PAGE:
A 2017 study by Stanford University researchers Sam Wineburg and Sarah McGrew compared the ways three groups of people read websites and evaluated their contents: Ph.D. holders in history, undergraduate students and professional fact-checkers. The researchers found that the historians and undergrads struggled to identify some fake news sources, typically because they did not compare a website to other sources when evaluating credibility.
By contrast, the professional fact-checkers would compare information on a website to several other sources before coming to a determination about credibility. Perhaps unsurprisingly, the fact-checkers were better at identifying fake news sources than the students or historians.
The lesson: A single website cannot be trusted as a source about that website’s credibility.
Instead of attempting to judge the quality of a site’s information from its professional-looking layout, logos or URL, search for sources that repeat substantially the same information. If the site itself links to sources, skim them to determine whether the information in the sources actually supports the claims made in the original piece.
Reading critically is also essential to protecting one’s own ability to make decisions consistent with one’s own moral and ethical values. A study by Gillian Murphy and fellow researchers published in the Psychological Review found that fake news stories could be remembered as truthful, especially when they confirmed a reader’s existing political or ethical opinions.
As a result, voters could be swayed toward one candidate or stance, or away from another, based on stories that were simply untrue. By comparing multiple sources and thinking carefully about their content, readers can develop a broader view of an issue and avoid basing decisions on falsehoods.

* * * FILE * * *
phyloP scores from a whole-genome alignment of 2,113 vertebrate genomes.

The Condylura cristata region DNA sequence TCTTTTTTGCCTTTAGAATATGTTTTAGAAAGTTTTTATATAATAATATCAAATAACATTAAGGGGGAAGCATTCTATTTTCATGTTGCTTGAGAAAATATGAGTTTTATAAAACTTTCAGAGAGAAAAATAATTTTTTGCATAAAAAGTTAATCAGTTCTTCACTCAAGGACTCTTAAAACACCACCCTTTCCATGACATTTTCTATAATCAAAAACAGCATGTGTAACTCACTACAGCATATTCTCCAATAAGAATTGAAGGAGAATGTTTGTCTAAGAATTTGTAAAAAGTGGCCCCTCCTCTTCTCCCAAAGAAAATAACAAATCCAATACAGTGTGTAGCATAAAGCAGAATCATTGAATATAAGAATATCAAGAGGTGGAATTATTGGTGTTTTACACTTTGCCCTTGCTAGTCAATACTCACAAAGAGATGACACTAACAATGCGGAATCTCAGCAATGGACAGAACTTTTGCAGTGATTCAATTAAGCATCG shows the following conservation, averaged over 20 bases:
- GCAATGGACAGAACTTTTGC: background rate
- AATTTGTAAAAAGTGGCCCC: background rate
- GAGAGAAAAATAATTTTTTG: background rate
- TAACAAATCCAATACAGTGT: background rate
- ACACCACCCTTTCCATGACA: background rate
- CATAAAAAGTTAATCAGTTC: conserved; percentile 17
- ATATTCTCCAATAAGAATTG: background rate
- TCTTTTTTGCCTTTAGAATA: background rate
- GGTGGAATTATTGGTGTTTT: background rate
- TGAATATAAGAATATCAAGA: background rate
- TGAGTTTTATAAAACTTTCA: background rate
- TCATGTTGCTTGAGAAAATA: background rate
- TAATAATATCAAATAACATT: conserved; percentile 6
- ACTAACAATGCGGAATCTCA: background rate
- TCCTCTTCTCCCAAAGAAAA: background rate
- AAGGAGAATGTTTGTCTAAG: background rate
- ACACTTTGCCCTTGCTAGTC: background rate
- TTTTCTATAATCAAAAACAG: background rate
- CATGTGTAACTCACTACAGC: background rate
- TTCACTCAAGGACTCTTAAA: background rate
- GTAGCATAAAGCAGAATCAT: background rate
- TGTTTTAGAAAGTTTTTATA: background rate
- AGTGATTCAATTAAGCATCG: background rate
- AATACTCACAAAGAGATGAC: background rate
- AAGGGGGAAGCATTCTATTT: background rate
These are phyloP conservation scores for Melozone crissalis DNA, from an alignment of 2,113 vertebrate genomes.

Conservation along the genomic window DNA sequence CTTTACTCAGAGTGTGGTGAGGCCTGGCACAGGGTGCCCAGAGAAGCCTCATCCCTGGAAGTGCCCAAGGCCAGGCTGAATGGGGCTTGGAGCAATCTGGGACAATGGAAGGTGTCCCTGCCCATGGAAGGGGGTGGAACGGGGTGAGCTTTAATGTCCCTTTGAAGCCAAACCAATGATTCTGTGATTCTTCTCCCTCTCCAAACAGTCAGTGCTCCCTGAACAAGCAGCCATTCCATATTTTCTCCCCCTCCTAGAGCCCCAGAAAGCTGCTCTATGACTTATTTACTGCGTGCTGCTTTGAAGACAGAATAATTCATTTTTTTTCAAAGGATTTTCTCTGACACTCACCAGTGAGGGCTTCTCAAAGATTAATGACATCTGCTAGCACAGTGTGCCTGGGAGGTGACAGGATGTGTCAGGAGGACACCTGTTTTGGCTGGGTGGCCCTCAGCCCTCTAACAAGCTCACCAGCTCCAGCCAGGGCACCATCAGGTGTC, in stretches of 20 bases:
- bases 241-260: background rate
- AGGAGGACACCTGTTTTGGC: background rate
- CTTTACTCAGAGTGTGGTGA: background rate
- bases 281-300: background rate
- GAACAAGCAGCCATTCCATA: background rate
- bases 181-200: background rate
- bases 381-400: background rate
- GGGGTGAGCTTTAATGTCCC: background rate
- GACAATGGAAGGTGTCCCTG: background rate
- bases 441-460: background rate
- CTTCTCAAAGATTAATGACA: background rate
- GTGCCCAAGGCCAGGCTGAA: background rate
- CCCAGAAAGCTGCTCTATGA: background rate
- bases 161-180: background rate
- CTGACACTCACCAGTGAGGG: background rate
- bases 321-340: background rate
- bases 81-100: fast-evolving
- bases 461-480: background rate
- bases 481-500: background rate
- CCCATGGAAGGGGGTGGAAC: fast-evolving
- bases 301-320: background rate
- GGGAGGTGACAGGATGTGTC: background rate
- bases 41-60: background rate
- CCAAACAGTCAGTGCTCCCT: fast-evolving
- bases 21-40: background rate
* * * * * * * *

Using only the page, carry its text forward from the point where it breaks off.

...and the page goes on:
Saying No to Shares
Finally, social media users can decline to be part of the problem.
A 2018 study by MIT researchers Soroush Vosoughi, Deb Roy and Sinan Aral found that fake news stories traveled six times faster than factual stories, and that they reached up to 100 times as many people.
One reason these messages travel further and faster is social media algorithms promote content based on its popularity. “Is this getting attention?” is the sort of narrow problem an AI can easily solve — and social media sites use that capability to keep people engaged.
“They way they keep people clicking and sharing and commenting is prioritizing things that get your heart pumping,” Andrew Marantz, author of the book “Antisocial: Online Extremists, Techno-Utopians, and the Hijacking of the American Conversation,” tells Boulder Weekly.
“It’s like stocking a huge grocery store, but all of the visible aisles are Oreos and rat poison.”
One of the best tools to combat fake news, then, might also be the simplest: Don’t share a link or post unless you’re confident about its source. Screenshots can offer a way to discuss a headline or social media post without alerting the site’s AI that the content is interesting and therefore promotable.